This 16-button keypad provides a useful human interface component for micro-controller projects. Convenient adhesive backing provides a simple way to mount the keypad in a variety of applications.
- Ultra-thin design
- Adhesive backing
- Excellent price/performance ratio
- Easy interface to any micro-controller
- Example programs provided for the BASIC Stamp 2 and Propeller P8X32A micro-controllers
- Maximum Rating: 24 VDC, 30 mA
- Interface: 8-pin access to 4×4 matrix
- Operating temperature: 32 to 122 °F (0 to 50°C)
- Keypad, 2.7 x 3.0 in (6.9 x 7.6 cm)
- Cable: 0.78 x 3.5 in (2.0 x 8.8 cm)
- Security systems
- Menu selection
- Data entry for embedded systems
How it Works
Matrix keypads use a combination of four rows and four columns to provide button states to the host device, typically a micro-controller. Underneath each key is a push-button, with one end connected to one row, and the other end connected to one column. These connections are shown below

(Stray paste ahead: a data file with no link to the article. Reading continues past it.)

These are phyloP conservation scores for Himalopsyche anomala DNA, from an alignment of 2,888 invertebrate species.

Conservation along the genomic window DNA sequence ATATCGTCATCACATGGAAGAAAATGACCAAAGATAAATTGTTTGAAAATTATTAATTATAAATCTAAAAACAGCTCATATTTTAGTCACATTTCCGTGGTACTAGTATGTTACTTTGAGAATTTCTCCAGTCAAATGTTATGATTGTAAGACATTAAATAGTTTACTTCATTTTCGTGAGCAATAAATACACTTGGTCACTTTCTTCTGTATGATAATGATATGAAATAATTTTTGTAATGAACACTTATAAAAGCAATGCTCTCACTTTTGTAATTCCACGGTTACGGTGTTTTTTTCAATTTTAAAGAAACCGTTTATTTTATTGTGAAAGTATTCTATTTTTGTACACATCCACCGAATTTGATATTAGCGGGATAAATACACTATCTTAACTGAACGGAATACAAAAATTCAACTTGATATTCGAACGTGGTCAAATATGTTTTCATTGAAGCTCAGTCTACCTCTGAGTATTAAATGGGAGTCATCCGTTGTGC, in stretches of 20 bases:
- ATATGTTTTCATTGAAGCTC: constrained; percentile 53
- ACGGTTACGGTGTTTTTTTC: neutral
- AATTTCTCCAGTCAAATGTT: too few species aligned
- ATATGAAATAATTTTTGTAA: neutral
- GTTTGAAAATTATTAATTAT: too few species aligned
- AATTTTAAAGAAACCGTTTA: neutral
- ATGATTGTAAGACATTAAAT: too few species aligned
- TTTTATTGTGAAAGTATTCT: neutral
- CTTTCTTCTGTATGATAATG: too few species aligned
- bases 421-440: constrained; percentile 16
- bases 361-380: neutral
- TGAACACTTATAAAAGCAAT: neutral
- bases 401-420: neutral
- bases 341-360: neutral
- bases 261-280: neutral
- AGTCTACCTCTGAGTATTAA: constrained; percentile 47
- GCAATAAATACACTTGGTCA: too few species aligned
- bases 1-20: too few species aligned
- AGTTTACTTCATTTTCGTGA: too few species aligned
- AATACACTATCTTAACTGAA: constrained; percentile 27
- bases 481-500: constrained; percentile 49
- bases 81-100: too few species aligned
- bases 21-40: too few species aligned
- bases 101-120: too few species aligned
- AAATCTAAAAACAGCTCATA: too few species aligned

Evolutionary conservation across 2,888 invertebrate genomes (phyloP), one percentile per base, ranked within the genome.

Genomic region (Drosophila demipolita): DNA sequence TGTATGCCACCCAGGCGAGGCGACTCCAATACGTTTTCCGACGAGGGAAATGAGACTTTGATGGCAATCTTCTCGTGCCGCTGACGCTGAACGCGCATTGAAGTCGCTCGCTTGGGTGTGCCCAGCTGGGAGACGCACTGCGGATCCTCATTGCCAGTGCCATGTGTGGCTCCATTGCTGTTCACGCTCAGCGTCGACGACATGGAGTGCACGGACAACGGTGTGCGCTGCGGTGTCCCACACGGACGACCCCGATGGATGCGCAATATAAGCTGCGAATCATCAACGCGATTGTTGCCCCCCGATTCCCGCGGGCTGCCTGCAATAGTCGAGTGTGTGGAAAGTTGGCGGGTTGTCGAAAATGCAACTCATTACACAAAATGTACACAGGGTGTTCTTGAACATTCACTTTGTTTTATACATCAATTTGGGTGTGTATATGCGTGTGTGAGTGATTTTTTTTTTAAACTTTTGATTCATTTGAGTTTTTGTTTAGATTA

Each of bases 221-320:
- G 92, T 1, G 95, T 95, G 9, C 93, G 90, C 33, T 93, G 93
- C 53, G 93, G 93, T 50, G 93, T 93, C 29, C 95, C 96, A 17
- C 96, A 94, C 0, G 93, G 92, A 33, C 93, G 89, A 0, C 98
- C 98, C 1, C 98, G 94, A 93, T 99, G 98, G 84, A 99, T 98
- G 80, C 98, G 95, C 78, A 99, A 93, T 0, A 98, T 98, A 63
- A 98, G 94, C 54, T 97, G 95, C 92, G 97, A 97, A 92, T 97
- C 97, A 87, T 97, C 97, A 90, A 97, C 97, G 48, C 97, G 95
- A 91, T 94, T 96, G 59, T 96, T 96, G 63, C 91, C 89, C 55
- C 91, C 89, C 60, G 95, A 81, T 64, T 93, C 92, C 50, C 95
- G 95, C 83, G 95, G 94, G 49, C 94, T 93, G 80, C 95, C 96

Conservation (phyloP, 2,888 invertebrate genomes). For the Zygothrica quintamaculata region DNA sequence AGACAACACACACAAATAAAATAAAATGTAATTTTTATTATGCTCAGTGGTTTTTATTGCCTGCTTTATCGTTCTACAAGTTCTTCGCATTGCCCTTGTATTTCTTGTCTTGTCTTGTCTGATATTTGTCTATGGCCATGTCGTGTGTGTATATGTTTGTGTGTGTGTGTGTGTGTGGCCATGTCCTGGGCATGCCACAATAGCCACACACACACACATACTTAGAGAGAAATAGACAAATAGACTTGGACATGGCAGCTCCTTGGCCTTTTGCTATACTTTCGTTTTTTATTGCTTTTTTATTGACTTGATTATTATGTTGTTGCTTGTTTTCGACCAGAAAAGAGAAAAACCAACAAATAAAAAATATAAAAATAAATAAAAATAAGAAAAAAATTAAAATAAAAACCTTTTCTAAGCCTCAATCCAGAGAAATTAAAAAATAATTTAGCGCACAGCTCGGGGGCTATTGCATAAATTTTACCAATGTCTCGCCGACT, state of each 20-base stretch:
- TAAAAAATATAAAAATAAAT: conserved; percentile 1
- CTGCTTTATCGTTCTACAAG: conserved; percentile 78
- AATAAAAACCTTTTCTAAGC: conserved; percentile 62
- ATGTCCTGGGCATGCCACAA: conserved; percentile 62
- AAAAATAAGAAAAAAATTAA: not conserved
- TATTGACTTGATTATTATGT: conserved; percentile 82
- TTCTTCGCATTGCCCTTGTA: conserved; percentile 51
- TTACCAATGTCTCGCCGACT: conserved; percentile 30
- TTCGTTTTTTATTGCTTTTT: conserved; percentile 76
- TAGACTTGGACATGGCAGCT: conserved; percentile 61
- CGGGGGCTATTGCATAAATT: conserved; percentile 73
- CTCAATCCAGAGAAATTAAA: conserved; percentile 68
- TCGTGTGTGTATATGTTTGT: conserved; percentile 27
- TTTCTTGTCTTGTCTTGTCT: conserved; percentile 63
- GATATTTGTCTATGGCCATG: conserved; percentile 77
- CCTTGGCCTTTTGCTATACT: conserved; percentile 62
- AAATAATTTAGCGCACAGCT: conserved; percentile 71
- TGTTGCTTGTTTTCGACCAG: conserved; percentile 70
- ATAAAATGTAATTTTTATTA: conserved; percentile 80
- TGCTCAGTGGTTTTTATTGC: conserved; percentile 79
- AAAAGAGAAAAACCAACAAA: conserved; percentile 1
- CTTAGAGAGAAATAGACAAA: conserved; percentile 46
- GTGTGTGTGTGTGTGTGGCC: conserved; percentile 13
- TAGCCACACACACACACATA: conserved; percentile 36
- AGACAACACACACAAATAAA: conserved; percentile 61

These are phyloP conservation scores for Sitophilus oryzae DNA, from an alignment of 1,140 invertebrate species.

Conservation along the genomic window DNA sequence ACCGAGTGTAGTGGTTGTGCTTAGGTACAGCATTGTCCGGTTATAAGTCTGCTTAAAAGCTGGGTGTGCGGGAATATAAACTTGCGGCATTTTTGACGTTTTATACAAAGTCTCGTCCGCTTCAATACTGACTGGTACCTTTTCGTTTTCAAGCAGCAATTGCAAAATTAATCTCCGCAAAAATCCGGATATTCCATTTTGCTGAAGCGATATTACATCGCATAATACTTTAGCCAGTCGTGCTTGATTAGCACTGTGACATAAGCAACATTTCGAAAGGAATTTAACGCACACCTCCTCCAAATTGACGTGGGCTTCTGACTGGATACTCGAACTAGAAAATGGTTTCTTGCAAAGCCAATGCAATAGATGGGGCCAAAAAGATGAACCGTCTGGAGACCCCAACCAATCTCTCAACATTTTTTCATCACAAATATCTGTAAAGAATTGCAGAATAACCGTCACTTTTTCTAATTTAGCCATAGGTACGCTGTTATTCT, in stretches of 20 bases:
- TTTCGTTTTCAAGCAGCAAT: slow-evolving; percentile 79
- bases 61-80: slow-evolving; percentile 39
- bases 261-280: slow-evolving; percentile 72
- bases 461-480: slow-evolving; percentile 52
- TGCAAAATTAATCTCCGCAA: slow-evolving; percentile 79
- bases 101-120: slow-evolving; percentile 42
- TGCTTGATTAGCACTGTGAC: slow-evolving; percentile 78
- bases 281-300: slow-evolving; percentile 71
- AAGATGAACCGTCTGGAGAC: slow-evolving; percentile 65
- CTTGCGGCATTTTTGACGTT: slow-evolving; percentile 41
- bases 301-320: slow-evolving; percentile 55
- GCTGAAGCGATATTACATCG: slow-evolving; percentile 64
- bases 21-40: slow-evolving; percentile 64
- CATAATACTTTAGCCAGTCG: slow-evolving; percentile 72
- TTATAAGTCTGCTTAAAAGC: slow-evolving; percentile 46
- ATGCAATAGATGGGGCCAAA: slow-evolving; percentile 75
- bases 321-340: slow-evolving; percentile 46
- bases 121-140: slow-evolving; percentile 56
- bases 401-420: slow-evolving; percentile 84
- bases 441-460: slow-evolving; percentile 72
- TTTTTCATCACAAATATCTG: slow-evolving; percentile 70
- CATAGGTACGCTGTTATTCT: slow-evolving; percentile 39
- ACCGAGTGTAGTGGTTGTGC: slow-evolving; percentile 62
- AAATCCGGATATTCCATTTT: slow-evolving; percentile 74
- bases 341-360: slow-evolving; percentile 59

In order for the micro-controller to determine which button is pressed, it first needs to pull each of the four columns (pins 1-4) either low or high one at a time, and then poll the states of the four rows (pins 5-8). Depending on the states of the columns, the micro-controller can tell which button is pressed.
For example, say your program pulls all four columns low and then pulls the first row high. It then reads the input states of each column, and reads pin 1 high. This means that a contact has been made between column 4 and row 1, so button ‘A’ has been pressed.